French skipper quickest in Vendee fleet

Armel Le Cléac’h has taken the second place in the Vendée Globe around-the-world yacht race that Roland Jourdain held for 48 days. Jourdain has moored his boatVeolia Environnementat Ponta Delgada on the island of Sao Miguel in the Azores.

Le Cléach, the skipper ofBrit Air, looks set to follow up on his second place in last year’s Artemis Transat. He was passing east of the Azores this morning in a moderating northwesterly wind making the quickest speed of the fleet last night with a 15.3 knots average.

Britain’s Sam Davies, now in third place, and her rival Marc Guillemot, in fourth, have had to contend with a fleet of 83 boats racing east to west from Madeira to Guadeloupe in the Transquadra Race. TheRoxyskipper does not appear to have altered course but Guillemot, some 250 miles to the west of her, had a larger concentration of the mainly amateur racers to pick a track through.

Davies is still making the gains at the moment as her track keeps her closer to the rhumb line, while the long detour of Guillemot around the Azores High pressure system – he is more than 800 miles from its centre this morning – sees him sailing consistently 25 degrees lower and at least 1.5 knots quicker in the northeasterly trades conditions. Both Guillemot and Davies have managed to stretch miles away from Brian Thompson on Bahrain Team Pindar who is now 420 miles behind Davies.

In her daily message, Davies recounts how she has had her first VHF radio conversation since the start of the race. She said: ‘The trade winds train continues northwards withRoxy, and it is starting to cool down a bit. I have got out my fleecy blanket to curl up in when I sleep, and soon the seawater showers are going to be “invigorating!” This morning, as I did the daily flying fish death count and clean-up, I discovered a really scary looking long fish!! He wasn’t a flying version, and was probably minding his own business chasing his dinner when his world got churned up and dumped on Roxy’s deck, the poor beast got trapped under the outhaul line, and his meal got spared to live another day!

‘I have just crossed paths with a French cruising boat, who is on passage from Cape Verde to Pointe a Pitre! Luckily I have had my radar on as we are also crossing the “Transquadra” fleet. I saw the little blip on my radar cross just a mile and a half fromRoxyso I called them up and we had a nice conversation and I gave them the latest weather information! That was the first time I have spoken to anyone on the VHF since the beginning of the race! They told me they’d seen my nav lights and my mast is so tall they thought thatRoxywas a ship!’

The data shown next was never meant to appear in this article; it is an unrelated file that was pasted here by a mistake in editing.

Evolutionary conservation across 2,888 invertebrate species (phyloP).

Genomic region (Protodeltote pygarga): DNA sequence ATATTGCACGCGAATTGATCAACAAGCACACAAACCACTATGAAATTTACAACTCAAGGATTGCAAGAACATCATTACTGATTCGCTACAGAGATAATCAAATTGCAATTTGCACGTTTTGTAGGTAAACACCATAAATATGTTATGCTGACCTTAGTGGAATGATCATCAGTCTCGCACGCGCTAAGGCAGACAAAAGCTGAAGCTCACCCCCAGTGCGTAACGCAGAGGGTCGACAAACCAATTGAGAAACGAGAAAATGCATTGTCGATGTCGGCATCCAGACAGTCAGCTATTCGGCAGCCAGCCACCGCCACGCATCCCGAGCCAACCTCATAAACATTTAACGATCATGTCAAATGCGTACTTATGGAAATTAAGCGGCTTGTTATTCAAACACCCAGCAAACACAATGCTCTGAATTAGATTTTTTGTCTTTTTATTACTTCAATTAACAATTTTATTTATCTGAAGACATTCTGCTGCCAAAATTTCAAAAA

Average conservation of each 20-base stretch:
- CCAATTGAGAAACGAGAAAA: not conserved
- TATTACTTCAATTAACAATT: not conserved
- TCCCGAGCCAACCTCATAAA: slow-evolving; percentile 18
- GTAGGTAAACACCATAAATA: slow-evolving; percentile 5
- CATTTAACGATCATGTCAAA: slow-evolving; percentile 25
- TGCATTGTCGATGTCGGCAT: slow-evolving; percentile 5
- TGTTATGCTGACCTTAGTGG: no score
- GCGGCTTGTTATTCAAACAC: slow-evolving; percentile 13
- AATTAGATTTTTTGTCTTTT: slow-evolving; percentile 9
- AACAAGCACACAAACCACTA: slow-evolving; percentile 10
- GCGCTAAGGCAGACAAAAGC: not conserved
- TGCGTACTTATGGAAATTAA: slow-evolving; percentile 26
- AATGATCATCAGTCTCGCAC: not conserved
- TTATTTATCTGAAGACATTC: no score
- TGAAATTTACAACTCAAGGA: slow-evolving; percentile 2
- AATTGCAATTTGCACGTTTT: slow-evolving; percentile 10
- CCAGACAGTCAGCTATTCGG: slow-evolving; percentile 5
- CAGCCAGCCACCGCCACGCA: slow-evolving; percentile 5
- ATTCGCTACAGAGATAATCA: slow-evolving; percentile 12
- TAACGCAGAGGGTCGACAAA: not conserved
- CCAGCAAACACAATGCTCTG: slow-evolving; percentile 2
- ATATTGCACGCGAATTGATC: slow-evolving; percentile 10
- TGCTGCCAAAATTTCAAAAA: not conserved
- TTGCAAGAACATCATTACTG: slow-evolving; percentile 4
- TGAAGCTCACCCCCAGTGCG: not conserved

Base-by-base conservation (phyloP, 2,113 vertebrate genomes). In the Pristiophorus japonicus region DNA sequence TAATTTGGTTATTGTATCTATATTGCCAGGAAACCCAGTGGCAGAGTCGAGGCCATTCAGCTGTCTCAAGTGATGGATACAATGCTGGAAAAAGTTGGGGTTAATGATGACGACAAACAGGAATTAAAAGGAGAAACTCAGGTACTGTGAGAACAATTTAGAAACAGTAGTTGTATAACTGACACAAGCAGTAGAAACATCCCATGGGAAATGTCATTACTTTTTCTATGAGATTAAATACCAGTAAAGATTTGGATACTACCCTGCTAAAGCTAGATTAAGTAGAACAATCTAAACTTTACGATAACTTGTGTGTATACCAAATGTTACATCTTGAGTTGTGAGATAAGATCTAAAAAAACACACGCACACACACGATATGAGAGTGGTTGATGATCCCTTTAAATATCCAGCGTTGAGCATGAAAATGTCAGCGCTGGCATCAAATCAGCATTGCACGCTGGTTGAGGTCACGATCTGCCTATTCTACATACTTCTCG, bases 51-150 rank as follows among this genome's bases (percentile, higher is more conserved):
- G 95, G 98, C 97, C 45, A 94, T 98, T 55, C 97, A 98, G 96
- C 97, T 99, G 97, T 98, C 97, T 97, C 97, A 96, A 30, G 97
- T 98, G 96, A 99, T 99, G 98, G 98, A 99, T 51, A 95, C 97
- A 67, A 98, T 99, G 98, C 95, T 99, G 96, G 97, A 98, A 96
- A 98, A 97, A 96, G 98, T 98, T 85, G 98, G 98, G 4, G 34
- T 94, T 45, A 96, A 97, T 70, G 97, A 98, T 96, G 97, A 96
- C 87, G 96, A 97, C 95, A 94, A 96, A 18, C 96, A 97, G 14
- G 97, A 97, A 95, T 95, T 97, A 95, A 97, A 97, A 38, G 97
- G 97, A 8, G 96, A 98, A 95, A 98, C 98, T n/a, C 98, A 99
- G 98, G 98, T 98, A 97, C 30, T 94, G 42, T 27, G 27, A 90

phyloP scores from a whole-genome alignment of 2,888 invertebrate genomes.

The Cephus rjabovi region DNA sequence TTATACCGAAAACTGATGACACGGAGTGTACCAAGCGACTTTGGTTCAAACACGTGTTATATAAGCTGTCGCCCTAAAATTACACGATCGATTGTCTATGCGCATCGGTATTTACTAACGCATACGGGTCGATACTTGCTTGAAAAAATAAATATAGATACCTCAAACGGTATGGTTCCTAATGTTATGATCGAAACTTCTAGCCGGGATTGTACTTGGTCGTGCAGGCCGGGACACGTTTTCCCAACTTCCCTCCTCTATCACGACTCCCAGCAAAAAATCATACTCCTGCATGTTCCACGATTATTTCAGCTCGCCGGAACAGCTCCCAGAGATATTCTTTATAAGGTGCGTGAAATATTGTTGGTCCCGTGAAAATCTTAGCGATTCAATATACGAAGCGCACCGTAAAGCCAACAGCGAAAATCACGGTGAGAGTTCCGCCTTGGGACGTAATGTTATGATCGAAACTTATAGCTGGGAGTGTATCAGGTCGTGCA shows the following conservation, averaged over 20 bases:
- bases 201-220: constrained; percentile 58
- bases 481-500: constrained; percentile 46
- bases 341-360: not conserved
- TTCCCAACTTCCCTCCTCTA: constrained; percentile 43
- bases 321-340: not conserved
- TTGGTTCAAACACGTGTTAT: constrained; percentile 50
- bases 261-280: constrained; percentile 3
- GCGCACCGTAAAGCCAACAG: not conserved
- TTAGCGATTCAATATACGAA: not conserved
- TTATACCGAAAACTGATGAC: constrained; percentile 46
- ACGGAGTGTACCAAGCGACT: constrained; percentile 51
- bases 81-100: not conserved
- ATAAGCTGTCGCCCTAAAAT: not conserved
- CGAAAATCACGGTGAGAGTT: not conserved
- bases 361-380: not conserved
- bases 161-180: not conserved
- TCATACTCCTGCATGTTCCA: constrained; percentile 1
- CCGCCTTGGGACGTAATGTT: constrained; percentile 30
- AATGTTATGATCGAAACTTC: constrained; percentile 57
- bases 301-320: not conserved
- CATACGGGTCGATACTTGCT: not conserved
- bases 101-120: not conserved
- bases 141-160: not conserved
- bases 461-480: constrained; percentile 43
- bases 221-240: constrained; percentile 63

Thompson, now up to fifth, is making 12 knots in upwind conditions in a short, uncomfortable three metres sea in the 25 knots – occasional gusts to 30 knots- well established tradewinds. The British skipper is unable to pushBahrain Team Pindarto the maximum in conditions which should be close to optimum for her design, sailing only with half cant on the swing keel, due to the loss of hydraulic fluid from a keel ram on the starboard side.

Dee Caffari, also of Britainb, is setting about the task of regaining some of her lost Doldrums miles, making steady progress inAvivaat about 10-11 knots. Arnaud Boissières, aboardAkena Vérandas, is beginning slow down in the ITCZ, although he has not yet stuck like Caffari did. He has maintained a steady 6-7 knots so far.

Briton Steve White, the skipper ofToe in the Water, has favourable tradewinds at last making a good 10-12 knots, whilst Rich Wilson’s track onGreat American IIIis taking him east in light breeze.

After passing Cape Horn yesterday Raphael Dinelli, onFondation Océan Vitale, is now some 450 miles ahead of 11th placed Norbert Sedlacek, the Austrian skipper ofNauticsport-Kapsch. Sedlacek should pass out of the Pacific, round Cape Horn around midday Wednesday.